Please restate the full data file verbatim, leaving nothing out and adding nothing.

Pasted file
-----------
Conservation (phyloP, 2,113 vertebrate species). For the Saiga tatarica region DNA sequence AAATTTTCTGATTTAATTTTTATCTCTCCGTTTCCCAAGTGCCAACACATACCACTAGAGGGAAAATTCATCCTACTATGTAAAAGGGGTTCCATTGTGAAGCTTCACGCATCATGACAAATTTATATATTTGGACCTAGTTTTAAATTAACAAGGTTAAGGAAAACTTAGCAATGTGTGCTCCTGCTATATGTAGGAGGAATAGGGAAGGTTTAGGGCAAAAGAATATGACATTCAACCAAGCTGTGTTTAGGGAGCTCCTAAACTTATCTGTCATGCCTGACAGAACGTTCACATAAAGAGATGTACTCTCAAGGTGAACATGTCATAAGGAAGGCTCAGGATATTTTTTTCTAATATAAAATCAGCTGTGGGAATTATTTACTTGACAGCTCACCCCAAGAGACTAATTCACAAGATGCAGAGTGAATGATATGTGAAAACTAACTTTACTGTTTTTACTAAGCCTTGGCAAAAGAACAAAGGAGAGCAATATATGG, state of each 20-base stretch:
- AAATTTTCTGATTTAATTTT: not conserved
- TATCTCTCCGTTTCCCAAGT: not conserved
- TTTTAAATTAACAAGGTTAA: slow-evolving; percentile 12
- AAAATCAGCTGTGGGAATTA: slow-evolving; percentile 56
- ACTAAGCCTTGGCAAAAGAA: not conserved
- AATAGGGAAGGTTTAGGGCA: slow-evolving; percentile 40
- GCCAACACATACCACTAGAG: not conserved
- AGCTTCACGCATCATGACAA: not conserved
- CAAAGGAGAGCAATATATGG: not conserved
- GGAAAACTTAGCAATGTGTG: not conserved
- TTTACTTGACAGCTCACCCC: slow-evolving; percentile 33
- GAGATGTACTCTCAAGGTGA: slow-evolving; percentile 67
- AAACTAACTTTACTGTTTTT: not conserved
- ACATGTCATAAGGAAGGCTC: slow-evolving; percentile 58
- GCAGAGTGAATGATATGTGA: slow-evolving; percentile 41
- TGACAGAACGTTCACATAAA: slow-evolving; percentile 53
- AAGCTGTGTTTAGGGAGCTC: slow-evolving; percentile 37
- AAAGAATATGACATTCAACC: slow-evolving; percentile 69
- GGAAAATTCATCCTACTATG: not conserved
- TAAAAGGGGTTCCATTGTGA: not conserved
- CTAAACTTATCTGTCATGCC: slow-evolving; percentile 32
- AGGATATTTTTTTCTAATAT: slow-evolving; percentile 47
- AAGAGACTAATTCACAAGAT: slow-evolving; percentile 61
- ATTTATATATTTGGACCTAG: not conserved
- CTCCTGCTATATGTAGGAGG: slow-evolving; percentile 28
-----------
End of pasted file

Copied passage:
Conservation (phyloP, 2,113 vertebrate species). For the Saiga tatarica region DNA sequence AAATTTTCTGATTTAATTTTTATCTCTCCGTTTCCCAAGTGCCAACACATACCACTAGAGGGAAAATTCATCCTACTATGTAAAAGGGGTTCCATTGTGAAGCTTCACGCATCATGACAAATTTATATATTTGGACCTAGTTTTAAATTAACAAGGTTAAGGAAAACTTAGCAATGTGTGCTCCTGCTATATGTAGGAGGAATAGGGAAGGTTTAGGGCAAAAGAATATGACATTCAACCAAGCTGTGTTTAGGGAGCTCCTAAACTTATCTGTCATGCCTGACAGAACGTTCACATAAAGAGATGTACTCTCAAGGTGAACATGTCATAAGGAAGGCTCAGGATATTTTTTTCTAATATAAAATCAGCTGTGGGAATTATTTACTTGACAGCTCACCCCAAGAGACTAATTCACAAGATGCAGAGTGAATGATATGTGAAAACTAACTTTACTGTTTTTACTAAGCCTTGGCAAAAGAACAAAGGAGAGCAATATATGG, state of each 20-base stretch:
- AAATTTTCTGATTTAATTTT: not conserved
- TATCTCTCCGTTTCCCAAGT: not conserved
- TTTTAAATTAACAAGGTTAA: slow-evolving; percentile 12
- AAAATCAGCTGTGGGAATTA: slow-evolving; percentile 56
- ACTAAGCCTTGGCAAAAGAA: not conserved
- AATAGGGAAGGTTTAGGGCA: slow-evolving; percentile 40
- GCCAACACATACCACTAGAG: not conserved
- AGCTTCACGCATCATGACAA: not conserved
- CAAAGGAGAGCAATATATGG: not conserved
- GGAAAACTTAGCAATGTGTG: not conserved
- TTTACTTGACAGCTCACCCC: slow-evolving; percentile 33
- GAGATGTACTCTCAAGGTGA: slow-evolving; percentile 67
- AAACTAACTTTACTGTTTTT: not conserved
- ACATGTCATAAGGAAGGCTC: slow-evolving; percentile 58
- GCAGAGTGAATGATATGTGA: slow-evolving; percentile 41
- TGACAGAACGTTCACATAAA: slow-evolving; percentile 53
- AAGCTGTGTTTAGGGAGCTC: slow-evolving; percentile 37
- AAAGAATATGACATTCAACC: slow-evolving; percentile 69
- GGAAAATTCATCCTACTATG: not conserved
- TAAAAGGGGTTCCATTGTGA: not conserved
- CTAAACTTATCTGTCATGCC: slow-evolving; percentile 32
- AGGATATTTTTTTCTAATAT: slow-evolving; percentile 47
- AAGAGACTAATTCACAAGAT: slow-evolving; percentile 61
- ATTTATATATTTGGACCTAG: not conserved
- CTCCTGCTATATGTAGGAGG: slow-evolving; percentile 28